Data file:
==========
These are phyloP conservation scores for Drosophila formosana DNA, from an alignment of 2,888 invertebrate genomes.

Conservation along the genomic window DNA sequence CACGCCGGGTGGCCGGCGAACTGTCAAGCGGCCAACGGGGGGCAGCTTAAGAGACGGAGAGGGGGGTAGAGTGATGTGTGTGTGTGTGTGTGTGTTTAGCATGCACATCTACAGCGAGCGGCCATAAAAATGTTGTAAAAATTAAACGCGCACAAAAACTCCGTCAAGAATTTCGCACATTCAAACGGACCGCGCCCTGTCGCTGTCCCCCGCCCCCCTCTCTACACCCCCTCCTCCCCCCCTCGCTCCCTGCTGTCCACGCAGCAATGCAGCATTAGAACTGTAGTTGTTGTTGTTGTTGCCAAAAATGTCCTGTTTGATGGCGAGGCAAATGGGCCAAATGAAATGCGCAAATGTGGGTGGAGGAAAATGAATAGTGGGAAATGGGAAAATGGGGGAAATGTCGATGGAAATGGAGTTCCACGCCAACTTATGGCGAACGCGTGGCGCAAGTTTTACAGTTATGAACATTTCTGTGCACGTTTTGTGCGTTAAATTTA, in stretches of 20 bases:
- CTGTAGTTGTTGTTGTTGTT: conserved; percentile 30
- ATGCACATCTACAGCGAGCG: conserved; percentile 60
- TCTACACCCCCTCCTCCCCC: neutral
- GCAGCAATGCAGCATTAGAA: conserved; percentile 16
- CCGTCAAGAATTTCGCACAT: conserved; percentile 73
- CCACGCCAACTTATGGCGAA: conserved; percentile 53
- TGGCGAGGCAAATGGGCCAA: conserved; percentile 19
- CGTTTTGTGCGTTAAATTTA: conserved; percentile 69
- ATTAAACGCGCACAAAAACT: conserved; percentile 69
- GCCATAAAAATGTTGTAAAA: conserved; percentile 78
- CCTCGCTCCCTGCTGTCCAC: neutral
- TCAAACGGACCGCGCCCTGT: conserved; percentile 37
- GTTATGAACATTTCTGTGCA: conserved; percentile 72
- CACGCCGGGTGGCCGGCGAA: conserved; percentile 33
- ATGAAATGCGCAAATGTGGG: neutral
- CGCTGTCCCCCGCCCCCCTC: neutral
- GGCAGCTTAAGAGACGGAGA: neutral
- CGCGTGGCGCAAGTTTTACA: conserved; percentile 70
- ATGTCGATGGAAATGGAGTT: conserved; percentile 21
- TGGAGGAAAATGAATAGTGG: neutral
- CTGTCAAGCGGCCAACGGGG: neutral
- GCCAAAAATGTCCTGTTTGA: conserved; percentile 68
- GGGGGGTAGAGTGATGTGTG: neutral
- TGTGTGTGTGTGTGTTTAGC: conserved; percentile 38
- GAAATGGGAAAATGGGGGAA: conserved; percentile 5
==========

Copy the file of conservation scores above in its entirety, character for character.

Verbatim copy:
These are phyloP conservation scores for Drosophila formosana DNA, from an alignment of 2,888 invertebrate genomes.

Conservation along the genomic window DNA sequence CACGCCGGGTGGCCGGCGAACTGTCAAGCGGCCAACGGGGGGCAGCTTAAGAGACGGAGAGGGGGGTAGAGTGATGTGTGTGTGTGTGTGTGTGTTTAGCATGCACATCTACAGCGAGCGGCCATAAAAATGTTGTAAAAATTAAACGCGCACAAAAACTCCGTCAAGAATTTCGCACATTCAAACGGACCGCGCCCTGTCGCTGTCCCCCGCCCCCCTCTCTACACCCCCTCCTCCCCCCCTCGCTCCCTGCTGTCCACGCAGCAATGCAGCATTAGAACTGTAGTTGTTGTTGTTGTTGCCAAAAATGTCCTGTTTGATGGCGAGGCAAATGGGCCAAATGAAATGCGCAAATGTGGGTGGAGGAAAATGAATAGTGGGAAATGGGAAAATGGGGGAAATGTCGATGGAAATGGAGTTCCACGCCAACTTATGGCGAACGCGTGGCGCAAGTTTTACAGTTATGAACATTTCTGTGCACGTTTTGTGCGTTAAATTTA, in stretches of 20 bases:
- CTGTAGTTGTTGTTGTTGTT: conserved; percentile 30
- ATGCACATCTACAGCGAGCG: conserved; percentile 60
- TCTACACCCCCTCCTCCCCC: neutral
- GCAGCAATGCAGCATTAGAA: conserved; percentile 16
- CCGTCAAGAATTTCGCACAT: conserved; percentile 73
- CCACGCCAACTTATGGCGAA: conserved; percentile 53
- TGGCGAGGCAAATGGGCCAA: conserved; percentile 19
- CGTTTTGTGCGTTAAATTTA: conserved; percentile 69
- ATTAAACGCGCACAAAAACT: conserved; percentile 69
- GCCATAAAAATGTTGTAAAA: conserved; percentile 78
- CCTCGCTCCCTGCTGTCCAC: neutral
- TCAAACGGACCGCGCCCTGT: conserved; percentile 37
- GTTATGAACATTTCTGTGCA: conserved; percentile 72
- CACGCCGGGTGGCCGGCGAA: conserved; percentile 33
- ATGAAATGCGCAAATGTGGG: neutral
- CGCTGTCCCCCGCCCCCCTC: neutral
- GGCAGCTTAAGAGACGGAGA: neutral
- CGCGTGGCGCAAGTTTTACA: conserved; percentile 70
- ATGTCGATGGAAATGGAGTT: conserved; percentile 21
- TGGAGGAAAATGAATAGTGG: neutral
- CTGTCAAGCGGCCAACGGGG: neutral
- GCCAAAAATGTCCTGTTTGA: conserved; percentile 68
- GGGGGGTAGAGTGATGTGTG: neutral
- TGTGTGTGTGTGTGTTTAGC: conserved; percentile 38
- GAAATGGGAAAATGGGGGAA: conserved; percentile 5